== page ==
Camelia

Encrypting Passwords in Perl 6 using crypt and SHA-512

In an earlier article I wrote about encrypting Passwords in Perl 6 using crypt. Several people pointed out and then I looked it up in the documentation of crypt as well, that if one uses a recent (released after 2007) version of glibc2 then instead of the default DES algorithm, the crypt function can be convinced to use the much stronger SHA-512 algorithm.

The full explanation of crypt can be found at the Description of the Crypt library function.

Bcrypt would still be a better solution, but till we can install that module this improvement is still better than the original version.

Note! This site is about Perl 6.
If you are looking for a solution for Perl 5, please check out the Perl 5 tutorial.

In a nutshell we can use a salt that looks likes this:

$6$SALT

Where the SALT can be any string up to 16 significant characters. (After the $6$ prefix.) (Both according to the man page on crypt and based on my experiment of supplying more characters, but getting the same results as with 16-long salt.)

A further improved version looks like this:

$6$rounds=ROUNDS$SALT

Where ROUNDS is a large number. How large?

As large as possible. See the benchmarks.

Encrypt password

The enhanced version of the first example looks like this:

examples/libcrypt_encrypt_password_sha_512.pl

use v6;
use Crypt::Libcrypt; 

my $password = 'secret';
my $salt = '$6$abcdefghIJKLMOPQ';

my $encripted = crypt($password, $salt);
say $encripted;

# perl6 libcrypt_encrypt_password_sha_512.pl
$6$abcdefghIJKLMOPQ$k7/p0miPUkmsxrxWKDuP5Apnb6MZ6.vfG6xulRYIRCnRtDXXgf5rA7M3yb5TeUdg1I8Hxux6BDbsf.ZABF/re.

The result repeats the salt in this format: ($6$SALT$) and then the encrypted string. The encrypted part is alwyas 86 characters long. So the full lenght of the result depends on the lengths of the salt, but the max length is 106 charcters. Knowing this is important for when we will want to store it in a database.

Verify password

The first version of the verification process is the same, we can use the full encrypted string that contains the salt as prefix instead of the salt.

If, however we would like to extract the salt, we need to take in account that the length of the salt can vary. So we us the index method to locate the $ sign that ends the salt and use that number in the substr function.

examples/libcrypt_verify_password_sha_512.pl

use v6;
use Crypt::Libcrypt; 

my $password = 'secret';

my $encripted = '$6$abcdefghIJKLMOPQ$k7/p0miPUkmsxrxWKDuP5Apnb6MZ6.vfG6xulRYIRCnRtDXXgf5rA7M3yb5TeUdg1I8Hxux6BDbsf.ZABF/re.';

if crypt($password, $encripted) eq $encripted {
    say 'Verified';
}

my $salt = $encripted.substr(0, $encripted.index('$', 3));
say $salt;
if crypt($password, $salt) eq $encripted {
    say 'Verified';
}

Register and Authenticate

The algorithm is described in the original article

Generate random salt

This is the same as earlier, except that we need to generate 16 characters and we will have to prefix it by $6$.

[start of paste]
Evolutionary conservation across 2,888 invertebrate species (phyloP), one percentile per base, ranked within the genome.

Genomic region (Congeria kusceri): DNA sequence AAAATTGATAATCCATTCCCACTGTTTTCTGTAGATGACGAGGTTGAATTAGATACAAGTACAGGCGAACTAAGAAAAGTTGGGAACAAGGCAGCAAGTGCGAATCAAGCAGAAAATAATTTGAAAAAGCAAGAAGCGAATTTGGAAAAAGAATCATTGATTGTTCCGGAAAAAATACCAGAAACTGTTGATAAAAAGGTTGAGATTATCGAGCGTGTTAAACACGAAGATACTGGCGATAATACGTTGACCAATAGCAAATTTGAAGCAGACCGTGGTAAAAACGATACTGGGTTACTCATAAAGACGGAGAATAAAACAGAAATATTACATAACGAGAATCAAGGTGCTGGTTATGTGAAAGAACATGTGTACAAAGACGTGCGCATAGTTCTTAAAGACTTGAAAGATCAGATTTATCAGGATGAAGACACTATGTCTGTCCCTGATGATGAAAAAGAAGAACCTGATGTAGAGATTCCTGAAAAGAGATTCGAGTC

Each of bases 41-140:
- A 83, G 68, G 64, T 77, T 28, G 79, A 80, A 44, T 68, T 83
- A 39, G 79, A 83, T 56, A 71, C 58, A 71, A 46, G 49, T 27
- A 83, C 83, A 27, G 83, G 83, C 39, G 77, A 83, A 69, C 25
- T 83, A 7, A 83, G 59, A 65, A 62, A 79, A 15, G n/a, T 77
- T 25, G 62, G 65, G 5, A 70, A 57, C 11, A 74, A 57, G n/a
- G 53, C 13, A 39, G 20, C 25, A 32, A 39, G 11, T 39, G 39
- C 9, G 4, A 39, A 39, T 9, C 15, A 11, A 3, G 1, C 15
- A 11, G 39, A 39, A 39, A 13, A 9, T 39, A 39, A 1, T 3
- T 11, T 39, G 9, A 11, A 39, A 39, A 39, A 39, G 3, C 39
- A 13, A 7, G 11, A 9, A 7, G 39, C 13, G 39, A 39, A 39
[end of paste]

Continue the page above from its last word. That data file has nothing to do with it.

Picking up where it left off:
examples/random_salt_sha_512.pl

use v6;

my @chars = 'a' ... 'z', 'A' ... 'Z', '0' ... '9';
say @chars;
my $salt = '$6$' ~ @chars.pick(16).join('');
say $salt;

Accepting passwords on the command line

This is the same as in the previus article.

Register and Authenticate

In the final script nothing needs to change except the generation of the salt.

examples/users_sha_512.pl

use v6;

use Terminal::Readsecret;
use Crypt::Libcrypt;

main();

sub main() {
    my $database = 'users.csv';

    my $r = prompt("Register or Authenicate? [R/A] ");
    if $r.lc eq 'r' {
        say "Register";
        my $username = prompt("Username:").lc;
        
        # TODO: check for validity of username
    
        my %users = read_users($database);
        # say %users;
        if %users{$username} {
            say "This user already exists";
            exit;
        }
    
        # check if that username already exists
        my $password = getsecret("password:");
        # save username/hashed password
        %users{$username} = crypt($password, get_salt());
        save_users($database, %users);
    } elsif $r.lc() eq 'a' {
        say "Authenticate";
        my $username = prompt("Username:");
        my $password = getsecret("password:");
        my %users = read_users($database);

        # fetch the hashed password of this user
        # check if that equals to the hashed version of this password
        if %users{$username} and crypt($password, %users{$username}) eq $%users{$username} {
            say "Welcome back!";
        } else {
            say "Invalid access";
        }

    } else {
        say "Bye";
    }
}

sub read_users($database) {
    # say "Read $database";
    my %users;
    if $database.IO.e {
        my @lines = $database.IO.lines();
        for @lines -> $line {
            my ($name, $pw) = $line.split(",");
            %users{$name} = $pw;
        }
    }
    return %users;
}

sub save_users($database, %users) {
    # say $database;
    my $fh = open($database, :w);
    LEAVE $fh.close;
    for %users.keys -> $k {
        $fh.print("$k,%users{$k}\n");
    }
}

sub get_salt() {
    my @chars = 'a' ... 'z', 'A' ... 'Z', '0' ... '9';
    return '$6$' ~ @chars.pick(16).join('');
}


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Gabor Szabo
Written by Gabor Szabo

Published on 2017-04-07



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